The CIF has warned that underspending of the capital budget will undermine economic recovery as industry reports drop-off in public sector project commencements at today’s budget. Recent research by Construction Information Services found that the value of public sector projects in Q2 and Q3 2021 was down by approximately 40% and 30% respectively from the same period in 2020.
CIF Director General, Tom Parlon: commented: “Now is the time to capitalise on historically low-interest rates to support companies in delivering increased housing, the national retrofit scheme and critical economic and social infrastructure. The €165 billion committed by central Government in the NDP can yield huge returns to the State but this can be undermined by inefficiencies in the system. Planning, public-sector procurement, and complications with utilities all add significant costs and delays in advance of the construction phase of housing and infrastructure. The CIF is working extensively with the Government to modernise its public procurement system with a view to the more widespread adoption of more effective contracts such as NEC. This reform is necessary to ensure that we meet the ambitious social housing targets outlined today and in the Housing for All strategy and in the commitments outlined in the NDP. Equally, the commitment to increase Irish Water’s operating budget by €1.6 billion will not have the impact on housing delivery and our water infrastructure unless it is tied to changes in how IW engages with contractors on the ground.”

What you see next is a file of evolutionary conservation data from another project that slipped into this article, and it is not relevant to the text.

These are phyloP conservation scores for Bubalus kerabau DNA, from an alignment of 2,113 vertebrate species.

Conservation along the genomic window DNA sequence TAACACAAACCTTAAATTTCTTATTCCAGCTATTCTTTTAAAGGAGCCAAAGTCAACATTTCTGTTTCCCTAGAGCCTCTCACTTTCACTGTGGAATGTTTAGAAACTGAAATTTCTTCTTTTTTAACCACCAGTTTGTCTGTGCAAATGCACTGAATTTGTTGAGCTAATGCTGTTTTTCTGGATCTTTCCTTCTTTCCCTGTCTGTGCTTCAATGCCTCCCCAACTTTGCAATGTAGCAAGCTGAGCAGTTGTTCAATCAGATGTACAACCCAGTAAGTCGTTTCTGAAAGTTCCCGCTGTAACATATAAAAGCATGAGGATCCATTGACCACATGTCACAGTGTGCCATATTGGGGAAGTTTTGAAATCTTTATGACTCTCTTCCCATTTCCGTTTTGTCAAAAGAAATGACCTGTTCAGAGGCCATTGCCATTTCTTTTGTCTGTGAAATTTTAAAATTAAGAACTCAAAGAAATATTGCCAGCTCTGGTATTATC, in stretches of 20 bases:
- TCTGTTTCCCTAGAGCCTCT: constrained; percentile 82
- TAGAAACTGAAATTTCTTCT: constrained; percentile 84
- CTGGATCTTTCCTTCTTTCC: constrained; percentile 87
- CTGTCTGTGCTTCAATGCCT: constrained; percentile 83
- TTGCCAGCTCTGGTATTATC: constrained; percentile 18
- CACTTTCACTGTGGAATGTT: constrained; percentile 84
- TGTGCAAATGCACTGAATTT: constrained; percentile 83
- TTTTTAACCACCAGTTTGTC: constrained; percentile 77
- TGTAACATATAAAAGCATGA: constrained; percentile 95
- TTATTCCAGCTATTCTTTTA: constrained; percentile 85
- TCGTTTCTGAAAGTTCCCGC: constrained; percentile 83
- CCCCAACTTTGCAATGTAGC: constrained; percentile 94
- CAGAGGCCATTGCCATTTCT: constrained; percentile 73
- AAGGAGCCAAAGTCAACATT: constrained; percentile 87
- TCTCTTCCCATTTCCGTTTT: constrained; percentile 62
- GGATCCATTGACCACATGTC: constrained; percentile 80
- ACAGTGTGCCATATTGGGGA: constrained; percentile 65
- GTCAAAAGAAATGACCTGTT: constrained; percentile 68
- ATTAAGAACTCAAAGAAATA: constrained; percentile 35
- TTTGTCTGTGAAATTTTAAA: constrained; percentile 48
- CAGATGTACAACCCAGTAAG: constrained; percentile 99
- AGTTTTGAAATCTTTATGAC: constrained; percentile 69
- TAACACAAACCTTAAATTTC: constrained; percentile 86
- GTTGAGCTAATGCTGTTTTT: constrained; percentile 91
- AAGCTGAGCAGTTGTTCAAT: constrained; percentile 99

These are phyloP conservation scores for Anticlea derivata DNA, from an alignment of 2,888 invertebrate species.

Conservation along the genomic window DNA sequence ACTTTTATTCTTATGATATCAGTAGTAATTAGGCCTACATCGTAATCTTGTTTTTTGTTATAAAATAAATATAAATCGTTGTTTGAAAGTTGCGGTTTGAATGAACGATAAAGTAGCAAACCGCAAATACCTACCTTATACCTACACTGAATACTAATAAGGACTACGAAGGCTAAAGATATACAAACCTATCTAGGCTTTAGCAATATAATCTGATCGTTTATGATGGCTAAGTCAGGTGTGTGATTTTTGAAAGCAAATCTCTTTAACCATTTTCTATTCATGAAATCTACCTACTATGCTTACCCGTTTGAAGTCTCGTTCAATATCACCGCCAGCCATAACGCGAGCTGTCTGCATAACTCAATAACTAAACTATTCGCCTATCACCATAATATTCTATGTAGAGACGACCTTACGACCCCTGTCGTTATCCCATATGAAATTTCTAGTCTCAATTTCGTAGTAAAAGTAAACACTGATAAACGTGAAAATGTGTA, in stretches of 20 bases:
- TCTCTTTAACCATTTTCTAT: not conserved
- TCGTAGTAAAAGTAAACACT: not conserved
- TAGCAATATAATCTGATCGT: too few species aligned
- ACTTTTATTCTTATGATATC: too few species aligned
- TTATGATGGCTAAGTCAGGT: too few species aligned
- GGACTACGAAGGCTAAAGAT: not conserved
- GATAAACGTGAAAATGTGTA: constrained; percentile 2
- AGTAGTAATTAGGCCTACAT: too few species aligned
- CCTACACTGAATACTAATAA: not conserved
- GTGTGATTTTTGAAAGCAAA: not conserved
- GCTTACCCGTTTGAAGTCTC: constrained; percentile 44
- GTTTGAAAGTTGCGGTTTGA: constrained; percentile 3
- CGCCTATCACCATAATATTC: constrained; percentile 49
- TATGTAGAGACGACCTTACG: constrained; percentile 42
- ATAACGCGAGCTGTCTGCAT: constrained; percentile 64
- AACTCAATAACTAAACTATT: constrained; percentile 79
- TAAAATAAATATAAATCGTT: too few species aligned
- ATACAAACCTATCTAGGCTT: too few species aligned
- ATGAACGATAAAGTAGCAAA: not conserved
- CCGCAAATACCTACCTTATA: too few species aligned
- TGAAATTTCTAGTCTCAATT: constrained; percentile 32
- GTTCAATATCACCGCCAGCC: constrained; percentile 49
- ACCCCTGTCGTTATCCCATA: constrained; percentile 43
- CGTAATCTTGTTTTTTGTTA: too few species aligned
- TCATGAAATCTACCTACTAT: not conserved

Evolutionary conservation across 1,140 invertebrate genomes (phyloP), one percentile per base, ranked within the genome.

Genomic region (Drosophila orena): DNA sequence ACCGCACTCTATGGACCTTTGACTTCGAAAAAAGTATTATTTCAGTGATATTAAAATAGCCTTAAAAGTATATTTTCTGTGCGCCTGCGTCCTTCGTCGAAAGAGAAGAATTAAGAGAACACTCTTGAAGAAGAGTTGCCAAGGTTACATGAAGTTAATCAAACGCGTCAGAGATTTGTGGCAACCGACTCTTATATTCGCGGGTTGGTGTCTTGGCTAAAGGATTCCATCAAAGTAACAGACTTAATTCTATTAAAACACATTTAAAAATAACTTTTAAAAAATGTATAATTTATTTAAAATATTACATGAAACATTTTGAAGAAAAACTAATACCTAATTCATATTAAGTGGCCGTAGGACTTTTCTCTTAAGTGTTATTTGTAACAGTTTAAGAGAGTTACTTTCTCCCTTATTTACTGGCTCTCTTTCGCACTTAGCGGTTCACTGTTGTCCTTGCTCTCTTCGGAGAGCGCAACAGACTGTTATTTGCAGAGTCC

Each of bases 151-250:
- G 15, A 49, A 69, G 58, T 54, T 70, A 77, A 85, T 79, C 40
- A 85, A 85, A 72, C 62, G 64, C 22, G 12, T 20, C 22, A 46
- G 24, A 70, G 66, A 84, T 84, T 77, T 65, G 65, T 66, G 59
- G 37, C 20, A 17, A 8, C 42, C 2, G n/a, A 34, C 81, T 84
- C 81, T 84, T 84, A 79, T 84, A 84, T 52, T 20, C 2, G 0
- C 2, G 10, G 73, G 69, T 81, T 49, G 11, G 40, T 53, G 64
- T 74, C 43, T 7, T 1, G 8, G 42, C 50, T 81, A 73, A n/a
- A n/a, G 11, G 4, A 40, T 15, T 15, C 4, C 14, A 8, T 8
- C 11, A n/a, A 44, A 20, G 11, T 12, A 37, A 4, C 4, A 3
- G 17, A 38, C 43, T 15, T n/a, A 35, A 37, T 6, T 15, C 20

James Benson, CIF Director of Housing, stated: “To ensure housing delivery, zoned land tax must only be applied to any land when the viability of building is allowed for and considered. Placing tax on land that is unviable in terms of homebuilding will be counterproductive. The tax must only apply where it is viable to build and the land is serviced with essential infrastructure including water, roads and other utilities. These issues render much zoned land unviable in terms of homebuilding in the past and these issues much be addressed before the tax of 3% should be levied. Anything else will have the unintended consequence of removing available zoned land from that available for homebuilding. The Irish Homebuilders Association welcomes the continuation of the Help to Buy scheme but again requests that the scheme, which has enabled the building of thousands of starter homes, to be placed on a permanent footing for at least three years.”
- Building the Infrastructure for Ireland 2040
- Housing our Growing Population
- Cultivating People, Skills and Capacity
- Transitioning to a Climate Resilient society & Enhancing Productivity